Reflecting on Purple Haze….

The sun is a welcome sight after far too many days of grey, wet weather. The mornings are cool, and the afternoons are warm, leaving everyone to wonder what to wear. So I was drawn to this beautiful picture of a field taken by my cousin Diane. I love the purple haze, a marriage of the tips of the weeds with the morning dew. Even the weeds are wearing autumn garb, sporting the rich colors of the harvest season. Purple is a wardrobe staple for me, a color I wear year round. Wearing purple makes me feel special, lightening my mood and quickening my step. Yet in nature, purple is often a harbinger of turning inward, a warning of cooler days and longer nights. Soon the fields will fade to a dull brown, and frost will replace the morning dew. At first glance, it seems everything is dying away. Yet new life exists amidst the decay. Even as the trees shed their leaves we see the buds of next year’s growth. The winter snows will slowly drench the roots below ground. What was is past, making room for what is and what will be. Take time today to turn inward, to take stock of your heart and soul. Consider what needs to be left behind, allowed to wither away, to make room for new growth. Look for ways to nurture new beginnings, or ways to recreate the here and now. Let your spirit guide you to an unlikely pairing, like the purple haze, and allow the unexpected beauty to soothe your soul. Photo by Diane Brooks Myers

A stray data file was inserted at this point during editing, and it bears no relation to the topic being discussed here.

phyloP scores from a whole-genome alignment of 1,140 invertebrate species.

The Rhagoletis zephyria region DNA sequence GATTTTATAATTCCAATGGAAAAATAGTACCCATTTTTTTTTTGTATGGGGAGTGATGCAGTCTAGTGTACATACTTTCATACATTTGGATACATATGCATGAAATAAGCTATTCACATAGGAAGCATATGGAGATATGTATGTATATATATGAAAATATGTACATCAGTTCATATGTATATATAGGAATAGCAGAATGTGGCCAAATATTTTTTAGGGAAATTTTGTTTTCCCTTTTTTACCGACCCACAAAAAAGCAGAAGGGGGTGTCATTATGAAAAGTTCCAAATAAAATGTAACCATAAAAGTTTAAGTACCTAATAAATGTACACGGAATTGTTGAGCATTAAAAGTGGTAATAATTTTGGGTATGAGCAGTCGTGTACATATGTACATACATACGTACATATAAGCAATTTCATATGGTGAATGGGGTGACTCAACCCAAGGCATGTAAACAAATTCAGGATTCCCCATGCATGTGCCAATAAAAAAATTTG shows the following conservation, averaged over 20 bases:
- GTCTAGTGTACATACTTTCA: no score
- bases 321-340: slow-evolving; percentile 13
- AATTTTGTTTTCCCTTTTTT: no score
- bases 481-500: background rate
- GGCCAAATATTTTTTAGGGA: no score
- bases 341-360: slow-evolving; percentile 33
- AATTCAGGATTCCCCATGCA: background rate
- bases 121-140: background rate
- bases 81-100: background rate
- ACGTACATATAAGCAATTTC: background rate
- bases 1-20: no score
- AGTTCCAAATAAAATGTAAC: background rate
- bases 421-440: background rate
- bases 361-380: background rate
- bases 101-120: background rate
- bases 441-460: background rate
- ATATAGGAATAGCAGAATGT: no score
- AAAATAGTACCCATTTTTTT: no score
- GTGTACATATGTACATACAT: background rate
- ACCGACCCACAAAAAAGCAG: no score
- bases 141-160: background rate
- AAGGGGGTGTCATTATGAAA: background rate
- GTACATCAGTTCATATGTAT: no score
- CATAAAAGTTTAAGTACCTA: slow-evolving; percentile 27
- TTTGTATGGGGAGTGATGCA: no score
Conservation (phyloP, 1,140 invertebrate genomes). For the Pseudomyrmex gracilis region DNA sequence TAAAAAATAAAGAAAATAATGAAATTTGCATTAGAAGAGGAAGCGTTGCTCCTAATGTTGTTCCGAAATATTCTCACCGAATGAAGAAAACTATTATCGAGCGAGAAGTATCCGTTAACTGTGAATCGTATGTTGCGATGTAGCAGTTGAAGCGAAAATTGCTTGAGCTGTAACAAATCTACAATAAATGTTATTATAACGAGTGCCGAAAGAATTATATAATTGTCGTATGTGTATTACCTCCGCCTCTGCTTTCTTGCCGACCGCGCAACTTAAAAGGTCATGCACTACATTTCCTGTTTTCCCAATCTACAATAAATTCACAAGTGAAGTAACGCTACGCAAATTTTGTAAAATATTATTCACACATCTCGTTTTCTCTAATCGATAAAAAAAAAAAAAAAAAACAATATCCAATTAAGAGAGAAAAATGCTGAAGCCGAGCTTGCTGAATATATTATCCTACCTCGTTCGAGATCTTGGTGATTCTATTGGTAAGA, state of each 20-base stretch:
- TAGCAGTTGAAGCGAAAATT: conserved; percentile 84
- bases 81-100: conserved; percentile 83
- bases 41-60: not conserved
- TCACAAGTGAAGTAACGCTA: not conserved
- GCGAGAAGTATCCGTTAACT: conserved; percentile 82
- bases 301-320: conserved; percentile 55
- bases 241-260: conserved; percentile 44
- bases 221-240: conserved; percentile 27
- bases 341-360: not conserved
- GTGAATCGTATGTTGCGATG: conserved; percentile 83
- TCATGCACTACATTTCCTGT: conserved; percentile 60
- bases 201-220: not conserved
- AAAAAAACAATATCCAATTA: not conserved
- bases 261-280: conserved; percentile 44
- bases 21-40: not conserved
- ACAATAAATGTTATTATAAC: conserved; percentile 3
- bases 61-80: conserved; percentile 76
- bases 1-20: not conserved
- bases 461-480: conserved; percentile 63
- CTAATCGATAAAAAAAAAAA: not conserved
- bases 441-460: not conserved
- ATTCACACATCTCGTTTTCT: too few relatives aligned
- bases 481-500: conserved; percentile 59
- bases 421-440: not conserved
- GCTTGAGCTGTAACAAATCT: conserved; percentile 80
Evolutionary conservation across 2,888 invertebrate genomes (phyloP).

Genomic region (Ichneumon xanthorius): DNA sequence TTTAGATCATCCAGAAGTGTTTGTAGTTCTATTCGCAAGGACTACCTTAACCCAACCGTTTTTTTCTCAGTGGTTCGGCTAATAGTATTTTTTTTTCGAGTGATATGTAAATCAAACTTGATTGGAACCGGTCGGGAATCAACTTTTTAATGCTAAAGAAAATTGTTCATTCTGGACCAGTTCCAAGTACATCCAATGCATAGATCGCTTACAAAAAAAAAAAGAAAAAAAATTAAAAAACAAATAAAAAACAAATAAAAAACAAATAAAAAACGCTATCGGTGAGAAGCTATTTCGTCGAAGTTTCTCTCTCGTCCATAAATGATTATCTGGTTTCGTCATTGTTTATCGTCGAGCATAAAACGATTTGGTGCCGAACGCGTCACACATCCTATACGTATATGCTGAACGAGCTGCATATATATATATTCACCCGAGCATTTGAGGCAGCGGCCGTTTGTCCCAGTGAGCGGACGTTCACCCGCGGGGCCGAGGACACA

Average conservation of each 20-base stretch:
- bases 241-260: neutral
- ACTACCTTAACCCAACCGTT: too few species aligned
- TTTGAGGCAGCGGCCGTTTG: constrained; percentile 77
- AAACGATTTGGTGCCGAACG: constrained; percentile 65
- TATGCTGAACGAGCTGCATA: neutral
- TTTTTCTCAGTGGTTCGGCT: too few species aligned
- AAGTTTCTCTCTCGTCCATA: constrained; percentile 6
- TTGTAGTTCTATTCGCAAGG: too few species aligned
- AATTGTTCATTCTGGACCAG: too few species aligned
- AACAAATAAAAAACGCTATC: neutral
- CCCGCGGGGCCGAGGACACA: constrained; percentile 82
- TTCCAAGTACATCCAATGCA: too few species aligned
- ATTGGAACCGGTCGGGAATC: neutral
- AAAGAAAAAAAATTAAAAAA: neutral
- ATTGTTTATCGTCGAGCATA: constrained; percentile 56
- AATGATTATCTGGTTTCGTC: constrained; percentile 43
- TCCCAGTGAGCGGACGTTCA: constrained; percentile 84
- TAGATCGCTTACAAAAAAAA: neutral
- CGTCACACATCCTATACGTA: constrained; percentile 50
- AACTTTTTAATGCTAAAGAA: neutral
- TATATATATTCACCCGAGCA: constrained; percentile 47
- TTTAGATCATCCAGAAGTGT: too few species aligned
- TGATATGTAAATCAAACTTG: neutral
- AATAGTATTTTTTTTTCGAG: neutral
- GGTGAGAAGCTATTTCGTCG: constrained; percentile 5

Reflecting on Caregiving….

It’s steadily raining this morning, making today the start of a third wet week. Puddles are everywhere, and the raindrops make perfect circles as they land. The weather has turned cold, and the rain is even colder. So I was drawn to this photo taken by my friend Michael of the Outer Banks in North Carolina. Michael rose early to take this photo, of the new dawn over calm water. The perfect blue sky seems a distant memory, like warm, summer days. So much can change so quickly. Yesterday my father would have celebrated his 93rd birthday. He passed away almost three years ago, in our home. In the days after Daddy passed away, I found it difficult to adjust. As his primary caregiver, I had become accustomed to listening for the slightest sound, to reacting without thinking. Sometimes I wonder if I simply sorted things out without really waking up. The only experience comparable to those last days would be caring for a newborn, with exuberant joy replaced by aching sorrow. Yet there were many mornings when my chaotic schedule allowed me to see the early dawn. Perhaps the seeds of these reflections were sown in that quiet, in between time. My heart was nourished by awe inspiring beauty in the midst of pain and sorrow. Every day, even the saddest of days, is full of possibilities and promises. Take time today to look beyond what is right in front of you, to allow a simple wonder to draw you in. If the scene is too dreary or depressing, consider looking through photos of a recent trip or call and chat with a close friend. And remember to drink in whatever this day offers, because so much can change so quickly. Photo by Michael Granche

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